Home / Companies / News /  Bank of Baroda could have 50% staff working from home in 5 yrs

State-owned Bank of Baroda (BoB) is considering a proposal to divide its workforce in such a way that about half of them work at bank branches and the rest from home, over the next four to five years.

“I think it is quite possible that over the next four to five years, BoB is looking at having a workforce, only 50% of which may be full-time employed in branches and the balance would be working from home," Sanjiv Chadha, chief executive officer, Bank of Baroda, said at the Indian Banks’ Association’s (IBA) human resources (HR) conclave on Tuesday.

According to Chadha, about 80% of the staff is deployed in the front offices and, since customers are not necessarily coming to branches, the policy of having so many employees in such roles will change.

The bank could also divide its employees into three categories of people who need to work in the branches, people who are in back office remotely and those who can work in a hybrid manner, said Chadha.

“This also gives an opportunity to access talent which was not possible previously. It might be possible to even employ fruitful people who have retired but have much to contribute to the bank," said Chadha.

The chief executive officer added that the bank could also look at other categories of workers who are taking sabbaticals and might want to work for a few hours.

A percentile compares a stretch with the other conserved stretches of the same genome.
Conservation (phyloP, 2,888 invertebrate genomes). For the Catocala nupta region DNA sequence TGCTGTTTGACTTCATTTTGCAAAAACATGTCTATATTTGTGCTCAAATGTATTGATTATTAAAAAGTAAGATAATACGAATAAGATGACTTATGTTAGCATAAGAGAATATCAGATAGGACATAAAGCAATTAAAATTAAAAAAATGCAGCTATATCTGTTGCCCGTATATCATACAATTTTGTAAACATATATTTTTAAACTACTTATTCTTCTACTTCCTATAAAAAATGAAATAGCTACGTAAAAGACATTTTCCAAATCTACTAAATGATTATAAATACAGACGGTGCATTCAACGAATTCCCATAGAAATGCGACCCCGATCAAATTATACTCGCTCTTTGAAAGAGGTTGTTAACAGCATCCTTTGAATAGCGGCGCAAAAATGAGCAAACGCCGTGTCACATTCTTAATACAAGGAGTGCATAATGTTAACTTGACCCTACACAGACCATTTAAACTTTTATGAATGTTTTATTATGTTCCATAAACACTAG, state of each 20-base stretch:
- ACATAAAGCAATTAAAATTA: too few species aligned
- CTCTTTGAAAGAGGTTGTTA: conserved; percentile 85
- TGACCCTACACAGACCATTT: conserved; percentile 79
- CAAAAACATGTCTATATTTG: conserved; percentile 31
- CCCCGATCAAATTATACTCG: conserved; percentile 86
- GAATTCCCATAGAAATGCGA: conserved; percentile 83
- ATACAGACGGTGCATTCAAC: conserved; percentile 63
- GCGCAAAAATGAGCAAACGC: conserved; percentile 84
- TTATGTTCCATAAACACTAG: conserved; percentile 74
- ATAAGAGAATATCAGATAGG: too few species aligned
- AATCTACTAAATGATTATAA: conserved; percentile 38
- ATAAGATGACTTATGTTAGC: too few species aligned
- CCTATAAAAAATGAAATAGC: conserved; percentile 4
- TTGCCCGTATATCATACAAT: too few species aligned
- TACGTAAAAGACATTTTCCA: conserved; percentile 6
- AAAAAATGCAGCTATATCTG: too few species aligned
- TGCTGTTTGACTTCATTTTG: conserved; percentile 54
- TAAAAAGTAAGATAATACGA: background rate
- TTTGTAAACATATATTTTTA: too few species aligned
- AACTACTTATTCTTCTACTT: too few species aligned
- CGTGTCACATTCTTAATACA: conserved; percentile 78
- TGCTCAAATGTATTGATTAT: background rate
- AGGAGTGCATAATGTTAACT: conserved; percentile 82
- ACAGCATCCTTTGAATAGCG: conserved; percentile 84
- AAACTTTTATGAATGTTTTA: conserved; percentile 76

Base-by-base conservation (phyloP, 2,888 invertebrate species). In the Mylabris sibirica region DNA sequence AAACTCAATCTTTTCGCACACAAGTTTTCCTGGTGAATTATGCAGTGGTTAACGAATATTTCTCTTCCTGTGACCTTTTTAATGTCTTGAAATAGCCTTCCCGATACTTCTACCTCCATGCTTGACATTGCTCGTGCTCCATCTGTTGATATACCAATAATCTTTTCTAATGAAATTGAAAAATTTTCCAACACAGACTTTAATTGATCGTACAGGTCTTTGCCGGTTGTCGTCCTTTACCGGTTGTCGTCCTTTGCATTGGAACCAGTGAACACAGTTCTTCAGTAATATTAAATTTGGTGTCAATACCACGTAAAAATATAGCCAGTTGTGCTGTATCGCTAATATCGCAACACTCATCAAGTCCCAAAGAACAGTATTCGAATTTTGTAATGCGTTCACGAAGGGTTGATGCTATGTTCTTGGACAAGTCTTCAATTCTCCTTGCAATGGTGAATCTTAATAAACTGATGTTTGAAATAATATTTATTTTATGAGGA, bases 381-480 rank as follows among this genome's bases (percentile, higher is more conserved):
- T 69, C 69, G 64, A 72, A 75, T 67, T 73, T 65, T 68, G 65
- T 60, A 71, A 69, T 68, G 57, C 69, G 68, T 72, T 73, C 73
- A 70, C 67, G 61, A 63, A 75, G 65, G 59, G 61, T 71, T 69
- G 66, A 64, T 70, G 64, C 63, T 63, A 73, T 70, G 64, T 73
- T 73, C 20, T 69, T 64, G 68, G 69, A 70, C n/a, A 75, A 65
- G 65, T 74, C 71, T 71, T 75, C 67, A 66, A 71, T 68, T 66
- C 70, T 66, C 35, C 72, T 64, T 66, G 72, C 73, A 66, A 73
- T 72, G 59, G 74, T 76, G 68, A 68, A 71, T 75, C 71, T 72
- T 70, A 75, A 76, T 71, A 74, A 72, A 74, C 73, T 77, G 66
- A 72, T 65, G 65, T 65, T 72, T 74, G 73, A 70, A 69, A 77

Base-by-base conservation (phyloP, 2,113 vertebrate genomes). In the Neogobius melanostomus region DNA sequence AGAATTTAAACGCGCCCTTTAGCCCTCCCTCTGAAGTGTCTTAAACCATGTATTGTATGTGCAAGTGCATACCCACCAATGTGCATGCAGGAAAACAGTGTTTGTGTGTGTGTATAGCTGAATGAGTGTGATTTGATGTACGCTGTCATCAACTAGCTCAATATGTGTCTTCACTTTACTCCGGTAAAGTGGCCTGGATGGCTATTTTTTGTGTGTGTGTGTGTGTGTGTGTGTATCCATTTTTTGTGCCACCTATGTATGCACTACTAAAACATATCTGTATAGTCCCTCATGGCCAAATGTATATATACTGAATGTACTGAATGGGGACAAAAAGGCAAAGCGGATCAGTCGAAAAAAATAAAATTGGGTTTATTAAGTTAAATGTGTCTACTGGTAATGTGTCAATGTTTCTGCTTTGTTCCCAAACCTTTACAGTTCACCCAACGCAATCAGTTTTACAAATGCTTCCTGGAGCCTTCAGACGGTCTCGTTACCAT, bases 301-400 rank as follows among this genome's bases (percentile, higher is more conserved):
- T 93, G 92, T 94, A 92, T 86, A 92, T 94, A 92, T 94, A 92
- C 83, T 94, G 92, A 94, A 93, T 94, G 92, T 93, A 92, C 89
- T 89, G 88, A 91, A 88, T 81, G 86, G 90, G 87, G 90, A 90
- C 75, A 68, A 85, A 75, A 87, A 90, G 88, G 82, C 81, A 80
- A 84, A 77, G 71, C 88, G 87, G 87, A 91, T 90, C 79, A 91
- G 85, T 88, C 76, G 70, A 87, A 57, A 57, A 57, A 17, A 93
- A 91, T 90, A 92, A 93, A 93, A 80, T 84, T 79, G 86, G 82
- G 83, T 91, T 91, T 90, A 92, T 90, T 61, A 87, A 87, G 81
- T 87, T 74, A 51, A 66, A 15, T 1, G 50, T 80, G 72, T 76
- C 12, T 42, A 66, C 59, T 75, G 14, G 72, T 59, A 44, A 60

The bank had earlier said that it wants to leverage the covid-19 disruption to transform the organization.

“This transformation will be focused on driving operational efficiencies, addressing changing profiles and behaviour of our customers and targeting new opportunities," it said on 28 August.

BoB was planning to appoint a consultant to develop a work from home policy, including standard operating procedures, selection process of work from home staff and technological feasibility.

Many sectors were forced to adopt remote working models during the covid-19 pandemic, but not many in the banking sector were able to exercise the option, mostly due to security risks around financial data.

Even after work from home policies are in place for banks, it will be more beneficial for non-customer-facing roles.

Shayan Ghosh
Shayan Ghosh is a national writer at Mint reporting on traditional banks and shadow banks. He has over a decade of experience in financial journalism. Based in Mint’s Mumbai bureau since 2018, he tracks interest rate movements and its impact on companies and the broader economy. His interests also include the distressed debt market, especially as India’s bankruptcy law attempts recoveries of billions worth of toxic assets.
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